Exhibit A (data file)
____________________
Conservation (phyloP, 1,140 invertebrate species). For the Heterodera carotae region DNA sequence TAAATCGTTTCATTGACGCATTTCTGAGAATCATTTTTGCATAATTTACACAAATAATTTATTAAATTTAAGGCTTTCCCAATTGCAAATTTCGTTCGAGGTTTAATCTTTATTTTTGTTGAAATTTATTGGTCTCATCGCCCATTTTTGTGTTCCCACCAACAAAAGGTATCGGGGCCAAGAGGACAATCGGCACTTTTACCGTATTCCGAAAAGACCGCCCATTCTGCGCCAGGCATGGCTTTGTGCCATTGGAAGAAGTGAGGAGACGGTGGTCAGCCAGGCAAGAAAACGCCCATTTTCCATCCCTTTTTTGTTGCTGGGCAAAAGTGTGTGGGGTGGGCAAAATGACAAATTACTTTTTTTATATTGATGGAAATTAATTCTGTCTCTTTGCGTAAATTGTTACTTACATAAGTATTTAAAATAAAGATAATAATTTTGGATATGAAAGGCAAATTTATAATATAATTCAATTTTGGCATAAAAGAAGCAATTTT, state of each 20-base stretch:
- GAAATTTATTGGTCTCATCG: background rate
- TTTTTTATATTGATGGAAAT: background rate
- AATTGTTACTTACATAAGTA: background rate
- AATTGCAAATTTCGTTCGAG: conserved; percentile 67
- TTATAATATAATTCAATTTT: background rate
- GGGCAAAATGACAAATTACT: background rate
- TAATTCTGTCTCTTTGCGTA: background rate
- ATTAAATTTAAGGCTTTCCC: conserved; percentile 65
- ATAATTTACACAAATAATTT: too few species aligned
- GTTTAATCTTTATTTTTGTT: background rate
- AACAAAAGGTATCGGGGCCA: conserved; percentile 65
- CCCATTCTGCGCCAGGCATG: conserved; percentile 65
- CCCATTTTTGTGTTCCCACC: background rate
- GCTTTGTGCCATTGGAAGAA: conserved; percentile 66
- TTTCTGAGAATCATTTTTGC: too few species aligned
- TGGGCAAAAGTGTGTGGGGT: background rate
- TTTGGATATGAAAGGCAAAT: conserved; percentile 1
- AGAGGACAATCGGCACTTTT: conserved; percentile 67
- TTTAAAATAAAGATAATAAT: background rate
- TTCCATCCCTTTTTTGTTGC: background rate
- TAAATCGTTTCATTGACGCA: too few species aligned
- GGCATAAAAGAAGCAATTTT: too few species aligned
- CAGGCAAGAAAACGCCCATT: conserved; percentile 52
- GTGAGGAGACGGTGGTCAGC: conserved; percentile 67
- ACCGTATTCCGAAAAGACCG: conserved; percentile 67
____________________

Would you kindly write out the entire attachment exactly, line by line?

Conservation (phyloP, 1,140 invertebrate species). For the Heterodera carotae region DNA sequence TAAATCGTTTCATTGACGCATTTCTGAGAATCATTTTTGCATAATTTACACAAATAATTTATTAAATTTAAGGCTTTCCCAATTGCAAATTTCGTTCGAGGTTTAATCTTTATTTTTGTTGAAATTTATTGGTCTCATCGCCCATTTTTGTGTTCCCACCAACAAAAGGTATCGGGGCCAAGAGGACAATCGGCACTTTTACCGTATTCCGAAAAGACCGCCCATTCTGCGCCAGGCATGGCTTTGTGCCATTGGAAGAAGTGAGGAGACGGTGGTCAGCCAGGCAAGAAAACGCCCATTTTCCATCCCTTTTTTGTTGCTGGGCAAAAGTGTGTGGGGTGGGCAAAATGACAAATTACTTTTTTTATATTGATGGAAATTAATTCTGTCTCTTTGCGTAAATTGTTACTTACATAAGTATTTAAAATAAAGATAATAATTTTGGATATGAAAGGCAAATTTATAATATAATTCAATTTTGGCATAAAAGAAGCAATTTT, state of each 20-base stretch:
- GAAATTTATTGGTCTCATCG: background rate
- TTTTTTATATTGATGGAAAT: background rate
- AATTGTTACTTACATAAGTA: background rate
- AATTGCAAATTTCGTTCGAG: conserved; percentile 67
- TTATAATATAATTCAATTTT: background rate
- GGGCAAAATGACAAATTACT: background rate
- TAATTCTGTCTCTTTGCGTA: background rate
- ATTAAATTTAAGGCTTTCCC: conserved; percentile 65
- ATAATTTACACAAATAATTT: too few species aligned
- GTTTAATCTTTATTTTTGTT: background rate
- AACAAAAGGTATCGGGGCCA: conserved; percentile 65
- CCCATTCTGCGCCAGGCATG: conserved; percentile 65
- CCCATTTTTGTGTTCCCACC: background rate
- GCTTTGTGCCATTGGAAGAA: conserved; percentile 66
- TTTCTGAGAATCATTTTTGC: too few species aligned
- TGGGCAAAAGTGTGTGGGGT: background rate
- TTTGGATATGAAAGGCAAAT: conserved; percentile 1
- AGAGGACAATCGGCACTTTT: conserved; percentile 67
- TTTAAAATAAAGATAATAAT: background rate
- TTCCATCCCTTTTTTGTTGC: background rate
- TAAATCGTTTCATTGACGCA: too few species aligned
- GGCATAAAAGAAGCAATTTT: too few species aligned
- CAGGCAAGAAAACGCCCATT: conserved; percentile 52
- GTGAGGAGACGGTGGTCAGC: conserved; percentile 67
- ACCGTATTCCGAAAAGACCG: conserved; percentile 67